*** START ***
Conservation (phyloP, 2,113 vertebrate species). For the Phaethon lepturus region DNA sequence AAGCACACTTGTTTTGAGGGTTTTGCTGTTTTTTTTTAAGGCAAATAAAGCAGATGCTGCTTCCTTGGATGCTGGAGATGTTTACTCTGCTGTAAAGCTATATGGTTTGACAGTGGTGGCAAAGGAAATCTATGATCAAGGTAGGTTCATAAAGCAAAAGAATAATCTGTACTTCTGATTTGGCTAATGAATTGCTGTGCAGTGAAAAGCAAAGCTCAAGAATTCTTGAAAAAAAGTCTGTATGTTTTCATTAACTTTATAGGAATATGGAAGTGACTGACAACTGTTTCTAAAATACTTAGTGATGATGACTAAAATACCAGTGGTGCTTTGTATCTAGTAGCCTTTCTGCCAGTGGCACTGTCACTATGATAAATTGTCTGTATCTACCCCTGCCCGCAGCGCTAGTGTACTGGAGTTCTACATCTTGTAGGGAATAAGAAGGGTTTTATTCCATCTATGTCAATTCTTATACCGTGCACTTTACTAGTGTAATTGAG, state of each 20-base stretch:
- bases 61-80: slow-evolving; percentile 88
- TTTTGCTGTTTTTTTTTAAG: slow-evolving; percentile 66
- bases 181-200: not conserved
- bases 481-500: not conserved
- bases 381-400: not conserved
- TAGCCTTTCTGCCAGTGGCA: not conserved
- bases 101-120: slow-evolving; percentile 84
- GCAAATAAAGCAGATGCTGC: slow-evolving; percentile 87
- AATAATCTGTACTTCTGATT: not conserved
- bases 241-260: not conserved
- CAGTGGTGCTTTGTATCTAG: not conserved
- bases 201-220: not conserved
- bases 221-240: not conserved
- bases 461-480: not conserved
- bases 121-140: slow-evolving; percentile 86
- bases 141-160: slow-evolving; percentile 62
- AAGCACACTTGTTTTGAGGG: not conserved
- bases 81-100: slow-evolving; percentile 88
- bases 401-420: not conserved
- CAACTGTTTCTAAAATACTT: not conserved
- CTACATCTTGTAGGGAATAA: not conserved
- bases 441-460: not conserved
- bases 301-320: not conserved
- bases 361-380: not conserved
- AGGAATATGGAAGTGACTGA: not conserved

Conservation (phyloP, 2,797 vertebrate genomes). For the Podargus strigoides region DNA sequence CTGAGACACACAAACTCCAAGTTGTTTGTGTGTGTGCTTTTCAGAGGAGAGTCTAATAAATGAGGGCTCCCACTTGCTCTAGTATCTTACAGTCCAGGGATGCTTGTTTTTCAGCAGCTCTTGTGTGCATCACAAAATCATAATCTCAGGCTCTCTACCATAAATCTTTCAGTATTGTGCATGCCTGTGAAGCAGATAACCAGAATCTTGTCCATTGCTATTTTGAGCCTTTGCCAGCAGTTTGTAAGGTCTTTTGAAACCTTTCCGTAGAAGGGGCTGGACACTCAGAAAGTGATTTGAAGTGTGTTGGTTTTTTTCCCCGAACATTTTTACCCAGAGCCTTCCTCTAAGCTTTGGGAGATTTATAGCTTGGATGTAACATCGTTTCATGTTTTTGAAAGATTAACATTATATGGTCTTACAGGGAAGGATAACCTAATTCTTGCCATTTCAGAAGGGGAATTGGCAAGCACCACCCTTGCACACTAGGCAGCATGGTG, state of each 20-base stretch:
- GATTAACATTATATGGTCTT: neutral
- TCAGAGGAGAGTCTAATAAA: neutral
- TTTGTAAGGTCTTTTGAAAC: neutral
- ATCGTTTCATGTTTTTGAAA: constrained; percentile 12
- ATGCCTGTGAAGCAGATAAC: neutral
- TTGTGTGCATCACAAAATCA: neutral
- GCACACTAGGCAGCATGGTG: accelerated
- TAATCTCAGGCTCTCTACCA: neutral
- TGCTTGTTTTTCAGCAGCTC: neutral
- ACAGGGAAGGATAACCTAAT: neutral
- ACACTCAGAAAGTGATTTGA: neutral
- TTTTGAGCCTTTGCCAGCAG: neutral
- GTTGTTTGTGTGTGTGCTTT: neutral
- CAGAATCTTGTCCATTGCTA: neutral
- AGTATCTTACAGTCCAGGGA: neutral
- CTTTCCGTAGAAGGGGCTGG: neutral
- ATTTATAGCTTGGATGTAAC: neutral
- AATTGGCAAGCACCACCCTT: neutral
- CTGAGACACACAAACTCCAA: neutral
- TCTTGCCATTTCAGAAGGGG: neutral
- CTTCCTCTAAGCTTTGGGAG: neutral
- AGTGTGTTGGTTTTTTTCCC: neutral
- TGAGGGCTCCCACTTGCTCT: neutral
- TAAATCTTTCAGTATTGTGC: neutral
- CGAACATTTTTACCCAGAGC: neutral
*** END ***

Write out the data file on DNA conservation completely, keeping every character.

Conservation (phyloP, 2,113 vertebrate species). For the Phaethon lepturus region DNA sequence AAGCACACTTGTTTTGAGGGTTTTGCTGTTTTTTTTTAAGGCAAATAAAGCAGATGCTGCTTCCTTGGATGCTGGAGATGTTTACTCTGCTGTAAAGCTATATGGTTTGACAGTGGTGGCAAAGGAAATCTATGATCAAGGTAGGTTCATAAAGCAAAAGAATAATCTGTACTTCTGATTTGGCTAATGAATTGCTGTGCAGTGAAAAGCAAAGCTCAAGAATTCTTGAAAAAAAGTCTGTATGTTTTCATTAACTTTATAGGAATATGGAAGTGACTGACAACTGTTTCTAAAATACTTAGTGATGATGACTAAAATACCAGTGGTGCTTTGTATCTAGTAGCCTTTCTGCCAGTGGCACTGTCACTATGATAAATTGTCTGTATCTACCCCTGCCCGCAGCGCTAGTGTACTGGAGTTCTACATCTTGTAGGGAATAAGAAGGGTTTTATTCCATCTATGTCAATTCTTATACCGTGCACTTTACTAGTGTAATTGAG, state of each 20-base stretch:
- bases 61-80: slow-evolving; percentile 88
- TTTTGCTGTTTTTTTTTAAG: slow-evolving; percentile 66
- bases 181-200: not conserved
- bases 481-500: not conserved
- bases 381-400: not conserved
- TAGCCTTTCTGCCAGTGGCA: not conserved
- bases 101-120: slow-evolving; percentile 84
- GCAAATAAAGCAGATGCTGC: slow-evolving; percentile 87
- AATAATCTGTACTTCTGATT: not conserved
- bases 241-260: not conserved
- CAGTGGTGCTTTGTATCTAG: not conserved
- bases 201-220: not conserved
- bases 221-240: not conserved
- bases 461-480: not conserved
- bases 121-140: slow-evolving; percentile 86
- bases 141-160: slow-evolving; percentile 62
- AAGCACACTTGTTTTGAGGG: not conserved
- bases 81-100: slow-evolving; percentile 88
- bases 401-420: not conserved
- CAACTGTTTCTAAAATACTT: not conserved
- CTACATCTTGTAGGGAATAA: not conserved
- bases 441-460: not conserved
- bases 301-320: not conserved
- bases 361-380: not conserved
- AGGAATATGGAAGTGACTGA: not conserved

Conservation (phyloP, 2,797 vertebrate genomes). For the Podargus strigoides region DNA sequence CTGAGACACACAAACTCCAAGTTGTTTGTGTGTGTGCTTTTCAGAGGAGAGTCTAATAAATGAGGGCTCCCACTTGCTCTAGTATCTTACAGTCCAGGGATGCTTGTTTTTCAGCAGCTCTTGTGTGCATCACAAAATCATAATCTCAGGCTCTCTACCATAAATCTTTCAGTATTGTGCATGCCTGTGAAGCAGATAACCAGAATCTTGTCCATTGCTATTTTGAGCCTTTGCCAGCAGTTTGTAAGGTCTTTTGAAACCTTTCCGTAGAAGGGGCTGGACACTCAGAAAGTGATTTGAAGTGTGTTGGTTTTTTTCCCCGAACATTTTTACCCAGAGCCTTCCTCTAAGCTTTGGGAGATTTATAGCTTGGATGTAACATCGTTTCATGTTTTTGAAAGATTAACATTATATGGTCTTACAGGGAAGGATAACCTAATTCTTGCCATTTCAGAAGGGGAATTGGCAAGCACCACCCTTGCACACTAGGCAGCATGGTG, state of each 20-base stretch:
- GATTAACATTATATGGTCTT: neutral
- TCAGAGGAGAGTCTAATAAA: neutral
- TTTGTAAGGTCTTTTGAAAC: neutral
- ATCGTTTCATGTTTTTGAAA: constrained; percentile 12
- ATGCCTGTGAAGCAGATAAC: neutral
- TTGTGTGCATCACAAAATCA: neutral
- GCACACTAGGCAGCATGGTG: accelerated
- TAATCTCAGGCTCTCTACCA: neutral
- TGCTTGTTTTTCAGCAGCTC: neutral
- ACAGGGAAGGATAACCTAAT: neutral
- ACACTCAGAAAGTGATTTGA: neutral
- TTTTGAGCCTTTGCCAGCAG: neutral
- GTTGTTTGTGTGTGTGCTTT: neutral
- CAGAATCTTGTCCATTGCTA: neutral
- AGTATCTTACAGTCCAGGGA: neutral
- CTTTCCGTAGAAGGGGCTGG: neutral
- ATTTATAGCTTGGATGTAAC: neutral
- AATTGGCAAGCACCACCCTT: neutral
- CTGAGACACACAAACTCCAA: neutral
- TCTTGCCATTTCAGAAGGGG: neutral
- CTTCCTCTAAGCTTTGGGAG: neutral
- AGTGTGTTGGTTTTTTTCCC: neutral
- TGAGGGCTCCCACTTGCTCT: neutral
- TAAATCTTTCAGTATTGTGC: neutral
- CGAACATTTTTACCCAGAGC: neutral